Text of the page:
Are Your Assets Protected? Six Common Mistakes Made by Physicians

September 1, 2014

Physicians should have a strong understanding of asset protection. Here are six common mistakes to avoid.

Almost every physician should have an appreciation of asset protection.  Malpractice liability looms large over most practices and may be an even bigger concern than all the other usual sources of legal worry.

I cannot offer any legal advice, but can share with you some mistakes I have seen families make.  Consultation with a good estate planning attorney is paramount in making sure you don’t have assets exposed to creditors.

1. Mistakes in titling assets. Perhaps the most common error I see is to have significant assets titled either in sole name or in a revocable living trust.  Neither type of ownership provides any hindrance to creditors.  In some states, ownership as “tenants by the entireties” between husband and wife provides solid protection against sole creditors (especially malpractice).  In other cases, protective vehicles such as family limited partnerships or limited liability companies may be appropriate.  Know that having your spouse own significant assets to avoid exposure to malpractice creditors in fact exposes those assets to sole or joint creditors of your spouse.  As noted above, revocable living trusts provide no asset protection.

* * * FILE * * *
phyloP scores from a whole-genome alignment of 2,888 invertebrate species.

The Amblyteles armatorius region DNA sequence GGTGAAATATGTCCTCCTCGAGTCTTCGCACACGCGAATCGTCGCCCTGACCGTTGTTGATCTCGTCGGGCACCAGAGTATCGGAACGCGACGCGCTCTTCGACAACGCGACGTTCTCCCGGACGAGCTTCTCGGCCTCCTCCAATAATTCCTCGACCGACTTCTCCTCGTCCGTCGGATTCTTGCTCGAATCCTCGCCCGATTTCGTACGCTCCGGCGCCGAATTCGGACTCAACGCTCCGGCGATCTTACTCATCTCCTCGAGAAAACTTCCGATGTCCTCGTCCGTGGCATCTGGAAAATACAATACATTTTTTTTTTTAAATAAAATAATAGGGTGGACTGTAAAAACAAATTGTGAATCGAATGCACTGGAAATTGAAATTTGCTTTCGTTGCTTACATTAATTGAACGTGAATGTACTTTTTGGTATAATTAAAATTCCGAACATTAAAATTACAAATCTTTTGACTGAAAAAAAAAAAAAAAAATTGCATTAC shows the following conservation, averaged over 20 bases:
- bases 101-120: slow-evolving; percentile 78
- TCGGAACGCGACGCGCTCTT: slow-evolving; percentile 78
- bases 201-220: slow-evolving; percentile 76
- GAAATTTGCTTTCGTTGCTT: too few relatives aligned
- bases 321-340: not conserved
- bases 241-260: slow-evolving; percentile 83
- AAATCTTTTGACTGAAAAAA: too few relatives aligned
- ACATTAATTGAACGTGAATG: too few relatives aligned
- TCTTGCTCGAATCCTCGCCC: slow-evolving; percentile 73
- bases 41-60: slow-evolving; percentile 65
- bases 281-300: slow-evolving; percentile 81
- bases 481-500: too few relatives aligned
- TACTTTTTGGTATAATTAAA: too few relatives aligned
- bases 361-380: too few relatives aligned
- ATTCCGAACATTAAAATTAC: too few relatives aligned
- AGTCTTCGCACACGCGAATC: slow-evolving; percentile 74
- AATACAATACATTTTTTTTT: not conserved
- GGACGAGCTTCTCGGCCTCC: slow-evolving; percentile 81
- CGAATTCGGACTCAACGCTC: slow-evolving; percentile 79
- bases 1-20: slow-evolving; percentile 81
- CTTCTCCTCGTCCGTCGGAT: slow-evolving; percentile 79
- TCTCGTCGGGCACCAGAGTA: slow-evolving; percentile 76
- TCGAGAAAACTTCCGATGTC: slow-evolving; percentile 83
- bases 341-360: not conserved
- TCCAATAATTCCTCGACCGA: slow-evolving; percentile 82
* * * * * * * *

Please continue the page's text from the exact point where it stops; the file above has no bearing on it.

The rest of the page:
2. Accidental general partnerships. If you and another party own something together, you are a general partner of that person(s).  You are now liable for their liabilities as well.  Any joint venture or practice with another individual(s) should be done using a structure that limits shared liability, such as an LLC or corporation.

3. Thinking that a corporate structure protects your assets.  It doesn’t.  The creditor can just take your shares. A corporation may serve to isolate liability between employees of a practice, but does little to nothing for actually protecting owned assets.

4. Sharing sources of liability. Owning a car in joint name exposes both you and your spouse to automobile accident liability.  Why not have each car owned solely by the primary driver?  Owning a snowmobile or jet ski with another family exposes you to their liabilities.  Keeping your name on the title of an adult child driver exposes you to their accident liability.

5. Not having any or enough umbrella liability insurance.  This insurance is a cheap way to share risk.  Although it will not cover malpractice or certain business risk, it covers almost all other liabilities that you might come across in life.  Most of you should have several million dollars of coverage carefully integrated with your underlying homeowner, auto, and other property/casualty coverage.

6. Owning rental property outside of a protective structure.  Why expose your personal assets to renters and their guests?

I’ve just touched the surface here.  Part of a good financial planning process is the discovery and ongoing monitoring of asset protection challenges.